In August 2017, the FASB issued ASU 2017-12, Derivatives and Hedging (Topic 815): Targeted Improvements to Accounting for Hedging Activities. ASU 2017-12 amends the hedge accounting rules to simplify the application of hedge accounting guidance and better portray the economic results of risk management activities in the financial statements. The guidance expands the ability to hedge non-financial and financial risk components, reduces complexity in fair value hedges of interest rate risk, eliminates the requirement to separately measure and report hedge ineffectiveness, as well as eases certain hedge effectiveness assessment requirements. ASU 2017-12 will become effective for the Company on January 1, 2019 with early adoption permitted. The Company plans to early adopt this new guidance in the first quarter of 2018 and does not expect the adoption will have a material impact on its consolidated financial statements.
Accounting Pronouncements Recently Adopted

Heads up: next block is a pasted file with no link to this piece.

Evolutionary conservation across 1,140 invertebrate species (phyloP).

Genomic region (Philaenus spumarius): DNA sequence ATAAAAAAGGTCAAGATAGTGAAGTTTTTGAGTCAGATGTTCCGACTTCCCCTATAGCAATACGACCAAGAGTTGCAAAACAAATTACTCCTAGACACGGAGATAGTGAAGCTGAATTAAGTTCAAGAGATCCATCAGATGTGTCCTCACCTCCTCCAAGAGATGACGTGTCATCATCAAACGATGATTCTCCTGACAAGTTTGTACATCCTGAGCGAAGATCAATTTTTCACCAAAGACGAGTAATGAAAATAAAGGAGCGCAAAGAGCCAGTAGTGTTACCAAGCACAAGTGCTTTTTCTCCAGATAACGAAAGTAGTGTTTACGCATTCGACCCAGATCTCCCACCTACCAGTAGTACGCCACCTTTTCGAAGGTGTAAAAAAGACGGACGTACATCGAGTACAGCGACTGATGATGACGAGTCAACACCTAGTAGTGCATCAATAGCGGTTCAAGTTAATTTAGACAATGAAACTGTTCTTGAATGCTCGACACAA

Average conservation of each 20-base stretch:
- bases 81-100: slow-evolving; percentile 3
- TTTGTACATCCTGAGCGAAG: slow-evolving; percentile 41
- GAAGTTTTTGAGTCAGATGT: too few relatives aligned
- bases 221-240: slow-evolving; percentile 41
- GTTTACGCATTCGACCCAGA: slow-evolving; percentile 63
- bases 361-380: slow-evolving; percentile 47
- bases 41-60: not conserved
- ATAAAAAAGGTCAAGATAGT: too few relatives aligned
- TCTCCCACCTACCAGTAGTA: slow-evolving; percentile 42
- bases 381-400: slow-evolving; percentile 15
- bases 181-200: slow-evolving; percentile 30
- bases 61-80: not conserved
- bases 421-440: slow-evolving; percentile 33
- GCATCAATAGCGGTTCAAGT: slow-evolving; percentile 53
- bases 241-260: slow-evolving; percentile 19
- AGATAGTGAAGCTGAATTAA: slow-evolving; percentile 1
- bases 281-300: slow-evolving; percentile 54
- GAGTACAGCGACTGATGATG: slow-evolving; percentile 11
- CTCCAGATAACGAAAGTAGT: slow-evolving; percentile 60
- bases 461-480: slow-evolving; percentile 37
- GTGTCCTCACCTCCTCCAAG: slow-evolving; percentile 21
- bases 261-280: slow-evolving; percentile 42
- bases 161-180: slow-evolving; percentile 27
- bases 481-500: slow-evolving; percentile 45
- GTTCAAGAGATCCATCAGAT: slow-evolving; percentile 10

In March 2016, the FASB issued ASU 2016-09, Compensation-Stock Compensation (Topic 718). ASU 2016-09 simplifies several aspects of the accounting for share-based payment transactions, including the income tax consequences, classification of awards as either equity or liabilities, and classification on the statement of cash flows. Upon adoption, ASU 2016-09 requires that excess tax benefits for share-based payments be recorded as a reduction of income tax expense and reflected within operating cash flows, rather than being recorded within equity and reflected within financing cash flows. ASU 2016-09 also permits the repurchase of more of an employee’s shares for tax withholding purposes without triggering liability accounting, clarifies that all cash payments made on an employee’s behalf for withheld shares should be presented as a financing activity on the Company’s cash flows statement, and provides an accounting policy election to account for forfeitures as they occur. ASU 2016-09 became effective for the Company on January 1, 2017. The adoption of ASU 2016-09 resulted in a cumulative effect adjustment of $4.9 million to increase retained earnings as of January 1, 2017, related to the recognition of previously unrecognized excess tax benefits using the modified retrospective method. The Company elected to apply the change in presentation of excess tax benefits in the consolidated statement of cash flows retrospectively, which resulted in an increase in net cash provided by operations and a decrease in net cash provided by financing activities of $29.2 million for 2016 and $32.1 million for 2015. The Company also elected to make an accounting policy change to recognize forfeitures starting on January 1, 2017 on a prospective basis.